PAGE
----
What is a Data Flow Diagram
A data flow diagram (generally abbreviated as DFD) is a popular data visualization tool utilized for structured analysis. This type of diagram helps to clearly present transformative processes within a system, collections of data or physical materials manipulated by a given system, and flows of information or material between processes, stores, and the outside world.
DFDs can have multiple levels of decomposition intended for describing some complex processes within a system. These levels vary from a basic one named a context diagram providing a holistic view of data flows with just one key process to more elaborate structures labeled with numbers starting from 0 (low-level DFDs) and complemented with multiple sub-processes. This approach suits well for transaction-processing systems and function-intensive apps.
There are several notations that define special geometric symbols for displaying elements of data flow diagrams. The main visual difference between all notations lies in presenting DFD processes. The two most popular notation types Yourdon & Coad and Gane & Sarson utilize circles and rounded rectangles for this purpose, respectively.
- External entity
It is a diagram element (also referred to as a terminator) that introduces data into the system or gets the processed data from it. Not being part of the system itself, this component reveals how the system communicates with the outside world. Entities can be represented by various objects such as a person, external system, or organization. The unprocessed info cannot be directly exchanged between entities or received by any entity from the system. Entities are depicted with rectangles and named by nouns.
Any data changes during the information flow occur via processes. It is the most remarkable DFD parameter that receives incoming data and generates output using specific actions (computing, sorting, etc.). The diagram can include one or multiple processes, each manipulating the data in its own way. DFD processes cannot exist without at least one point of input and an output (the same rule applies to data stores). Processes interact via data stores, and not by direct flows between processes. Depending on the notation type, this component can be illustrated with circles or rounded rectangles. As a rule, enumerated “verb + noun” combinations are used to label DFD processes for explaining what happens to the input data.
- Data Store
A data store represents the repository of persistent data in the system that can be retrieved or produced by a given process. Displayed as an open-ended rectangle or two parallel lines, data stores do not operate on their own and always interact with related processes. New data cannot appear in a data store or be moved to external entities or other data stores without being modified.
- Data Flow
It is a directed arrow that indicates the direction of data movement between other elements of the diagram. Each arrow is clarified by text stating what data is being sent/received.
- Software development
- Business analysis
- Project management modeling
Our sample demonstrates the flow of information and physical materials within a spare parts tracking system in a transportation company using the Yourdon & Coad notation type. The architecture of our level 0 data flow diagram includes the following components:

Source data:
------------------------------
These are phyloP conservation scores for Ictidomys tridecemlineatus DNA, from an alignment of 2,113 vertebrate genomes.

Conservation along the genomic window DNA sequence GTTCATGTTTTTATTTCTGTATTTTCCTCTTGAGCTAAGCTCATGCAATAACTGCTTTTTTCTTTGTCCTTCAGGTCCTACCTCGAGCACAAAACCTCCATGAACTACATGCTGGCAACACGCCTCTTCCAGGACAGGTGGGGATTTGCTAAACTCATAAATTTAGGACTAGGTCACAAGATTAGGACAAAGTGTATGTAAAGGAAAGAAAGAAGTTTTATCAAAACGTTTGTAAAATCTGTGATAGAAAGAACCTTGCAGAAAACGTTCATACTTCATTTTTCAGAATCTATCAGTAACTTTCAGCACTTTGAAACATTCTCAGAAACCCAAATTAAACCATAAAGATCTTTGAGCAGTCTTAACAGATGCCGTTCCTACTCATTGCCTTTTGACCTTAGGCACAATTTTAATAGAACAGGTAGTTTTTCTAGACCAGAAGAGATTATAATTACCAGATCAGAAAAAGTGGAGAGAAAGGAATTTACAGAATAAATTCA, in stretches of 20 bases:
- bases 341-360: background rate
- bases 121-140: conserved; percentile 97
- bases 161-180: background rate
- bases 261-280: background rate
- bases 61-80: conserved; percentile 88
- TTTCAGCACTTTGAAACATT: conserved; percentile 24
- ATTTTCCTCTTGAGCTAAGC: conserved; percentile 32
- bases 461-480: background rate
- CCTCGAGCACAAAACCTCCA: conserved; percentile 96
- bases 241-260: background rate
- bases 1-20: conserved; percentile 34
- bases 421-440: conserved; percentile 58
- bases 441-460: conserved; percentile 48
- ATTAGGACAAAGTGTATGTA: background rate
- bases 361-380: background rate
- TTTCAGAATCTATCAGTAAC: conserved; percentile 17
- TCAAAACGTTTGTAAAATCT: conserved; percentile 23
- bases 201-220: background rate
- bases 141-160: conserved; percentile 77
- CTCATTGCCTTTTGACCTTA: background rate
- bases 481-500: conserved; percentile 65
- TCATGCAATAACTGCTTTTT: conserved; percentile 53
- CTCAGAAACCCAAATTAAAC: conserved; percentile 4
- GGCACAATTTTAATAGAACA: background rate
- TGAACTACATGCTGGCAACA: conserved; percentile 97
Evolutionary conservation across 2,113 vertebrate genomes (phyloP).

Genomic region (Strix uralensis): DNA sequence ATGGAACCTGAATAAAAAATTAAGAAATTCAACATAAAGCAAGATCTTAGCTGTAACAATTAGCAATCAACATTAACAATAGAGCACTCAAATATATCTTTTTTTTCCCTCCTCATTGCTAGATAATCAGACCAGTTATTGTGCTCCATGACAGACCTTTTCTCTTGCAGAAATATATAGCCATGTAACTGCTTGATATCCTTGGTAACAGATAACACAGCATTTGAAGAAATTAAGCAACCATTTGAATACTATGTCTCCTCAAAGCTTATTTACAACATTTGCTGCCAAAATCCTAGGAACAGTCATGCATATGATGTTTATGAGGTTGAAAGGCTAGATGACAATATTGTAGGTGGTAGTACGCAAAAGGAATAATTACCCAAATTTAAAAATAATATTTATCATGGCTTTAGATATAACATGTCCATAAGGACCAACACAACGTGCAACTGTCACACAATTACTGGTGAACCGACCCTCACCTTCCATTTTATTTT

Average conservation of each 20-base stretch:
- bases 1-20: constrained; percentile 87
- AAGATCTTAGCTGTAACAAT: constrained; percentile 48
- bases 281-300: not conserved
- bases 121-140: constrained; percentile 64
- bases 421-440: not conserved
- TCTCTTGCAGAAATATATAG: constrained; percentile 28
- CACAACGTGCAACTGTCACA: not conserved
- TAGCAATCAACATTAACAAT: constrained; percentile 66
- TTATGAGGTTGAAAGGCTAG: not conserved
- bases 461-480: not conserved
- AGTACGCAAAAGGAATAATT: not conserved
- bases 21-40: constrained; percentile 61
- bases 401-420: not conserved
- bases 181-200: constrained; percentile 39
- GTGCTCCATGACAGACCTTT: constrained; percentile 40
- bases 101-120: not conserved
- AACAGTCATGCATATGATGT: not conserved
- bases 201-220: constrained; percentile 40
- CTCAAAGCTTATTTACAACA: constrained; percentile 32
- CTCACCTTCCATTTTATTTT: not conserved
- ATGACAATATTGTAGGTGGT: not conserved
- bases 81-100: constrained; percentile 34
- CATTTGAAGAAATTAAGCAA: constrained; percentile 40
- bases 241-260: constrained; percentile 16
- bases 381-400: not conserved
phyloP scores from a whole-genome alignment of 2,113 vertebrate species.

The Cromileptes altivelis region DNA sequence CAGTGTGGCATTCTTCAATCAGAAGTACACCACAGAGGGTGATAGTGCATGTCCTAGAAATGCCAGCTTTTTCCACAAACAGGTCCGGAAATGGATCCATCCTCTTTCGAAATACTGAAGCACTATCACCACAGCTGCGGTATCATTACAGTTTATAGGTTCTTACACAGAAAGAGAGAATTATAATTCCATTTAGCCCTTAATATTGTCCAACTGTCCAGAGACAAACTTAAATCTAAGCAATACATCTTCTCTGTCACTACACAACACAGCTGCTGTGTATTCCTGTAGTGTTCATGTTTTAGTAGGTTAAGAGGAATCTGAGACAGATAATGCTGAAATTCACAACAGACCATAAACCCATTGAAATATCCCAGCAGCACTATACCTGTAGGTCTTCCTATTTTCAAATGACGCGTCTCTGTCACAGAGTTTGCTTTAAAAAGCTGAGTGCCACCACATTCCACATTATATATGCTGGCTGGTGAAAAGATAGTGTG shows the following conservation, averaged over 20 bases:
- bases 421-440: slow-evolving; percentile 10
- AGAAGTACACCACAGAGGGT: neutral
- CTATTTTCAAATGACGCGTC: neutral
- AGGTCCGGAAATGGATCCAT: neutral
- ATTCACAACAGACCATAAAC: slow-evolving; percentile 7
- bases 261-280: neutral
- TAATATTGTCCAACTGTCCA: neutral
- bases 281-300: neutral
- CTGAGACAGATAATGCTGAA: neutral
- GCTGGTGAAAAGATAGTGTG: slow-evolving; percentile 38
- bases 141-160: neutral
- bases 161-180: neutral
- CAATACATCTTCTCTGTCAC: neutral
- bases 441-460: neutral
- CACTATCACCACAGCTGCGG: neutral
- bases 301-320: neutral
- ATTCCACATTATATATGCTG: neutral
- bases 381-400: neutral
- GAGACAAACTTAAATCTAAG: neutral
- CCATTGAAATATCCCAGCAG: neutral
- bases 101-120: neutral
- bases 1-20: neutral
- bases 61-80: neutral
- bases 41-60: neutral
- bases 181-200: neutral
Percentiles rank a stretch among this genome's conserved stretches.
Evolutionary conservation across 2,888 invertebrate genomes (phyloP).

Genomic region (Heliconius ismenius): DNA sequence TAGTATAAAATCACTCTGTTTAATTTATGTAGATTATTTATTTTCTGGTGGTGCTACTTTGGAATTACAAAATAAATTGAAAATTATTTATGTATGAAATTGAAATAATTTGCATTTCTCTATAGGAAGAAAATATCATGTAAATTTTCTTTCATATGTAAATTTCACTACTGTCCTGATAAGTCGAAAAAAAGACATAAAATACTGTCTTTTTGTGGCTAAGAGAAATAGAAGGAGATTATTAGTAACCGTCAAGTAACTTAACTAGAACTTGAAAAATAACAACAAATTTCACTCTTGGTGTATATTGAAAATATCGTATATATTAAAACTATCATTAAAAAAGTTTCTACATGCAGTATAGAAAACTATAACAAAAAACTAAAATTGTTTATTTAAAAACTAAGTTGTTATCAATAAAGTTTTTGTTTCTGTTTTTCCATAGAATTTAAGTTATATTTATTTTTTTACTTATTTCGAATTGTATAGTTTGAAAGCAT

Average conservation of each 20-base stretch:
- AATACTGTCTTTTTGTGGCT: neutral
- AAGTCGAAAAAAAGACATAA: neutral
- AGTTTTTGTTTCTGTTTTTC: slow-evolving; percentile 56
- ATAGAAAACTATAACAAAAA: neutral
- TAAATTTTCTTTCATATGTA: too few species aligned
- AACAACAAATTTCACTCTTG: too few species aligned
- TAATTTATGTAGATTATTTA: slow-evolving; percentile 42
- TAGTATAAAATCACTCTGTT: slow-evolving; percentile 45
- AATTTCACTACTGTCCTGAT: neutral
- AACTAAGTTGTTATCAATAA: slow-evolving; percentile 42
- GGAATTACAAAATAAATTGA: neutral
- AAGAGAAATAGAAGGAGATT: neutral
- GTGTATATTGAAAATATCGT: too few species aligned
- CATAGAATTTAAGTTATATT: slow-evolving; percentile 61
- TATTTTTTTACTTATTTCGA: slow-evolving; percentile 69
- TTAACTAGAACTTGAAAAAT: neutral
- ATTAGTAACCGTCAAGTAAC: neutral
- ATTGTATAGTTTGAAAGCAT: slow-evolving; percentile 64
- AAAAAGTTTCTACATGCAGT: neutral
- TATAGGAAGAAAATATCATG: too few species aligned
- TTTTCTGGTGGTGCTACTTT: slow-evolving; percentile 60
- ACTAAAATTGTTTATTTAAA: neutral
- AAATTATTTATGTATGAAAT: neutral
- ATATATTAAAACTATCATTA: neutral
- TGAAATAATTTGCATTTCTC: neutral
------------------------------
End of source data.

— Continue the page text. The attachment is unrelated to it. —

- External entities (mechanic, storeroom staff, vendor) show how outside parties interact with the system. The mechanic sends a spare parts request and receives a spare parts package. This request is fulfilled using the info on spare parts in stock and ordered spare parts provided by the storeroom staff and the vendor respectively. Entities are depicted in pale-pink rectangles.
- Processes that clearly describe the sequence of actions required for providing a package of spare parts. They are shown with enumerated green circles.
- Data stores serve for saving/retrieving the info on spare part requests and spare parts storeroom inventory. These elements are displayed in the form of open-ended rectangles.
- Data flow specifies the route of information transfer within the system via directed blue lines with clarification remarks.
A user-friendly interface of the Diagram Editor helps to maximally shorten its learning curve.
- Arranging the structure of a data flow diagram
Using the left-side panel you can add all built-in shapes that are necessary for creating a data flow diagram. Just drag a needed shape from the presented list, drop it in the grid area, and position it the right way with the rotating function. As you will require several instances of each DFD shape, you can create copies with the help of the corresponding option that appears when clicking on a shape. It is especially useful if you don’t want to waste time on tuning every shape separately. To link shapes with each other, you should select a connector as shown in the image above.
- Editing nodes and connectors of a data flow diagram
If you want to make your diagram look unique, the right-side panel of the Editor offers plenty of editing options to do that. For instance, you can define dimensions and positioning for each shape more accurately, apply stroke modifications for shapes and connectors, change coloring, and take advantage of numerous text editing capabilities.
As you can see, the Diagram Editor is a simple but effective tool that allows generating nice-looking data flow diagrams for your projects with ease.
Have doubts? Take the opportunity to test DHTMLX Diagram without any payments by downloading a free 30-day trial version.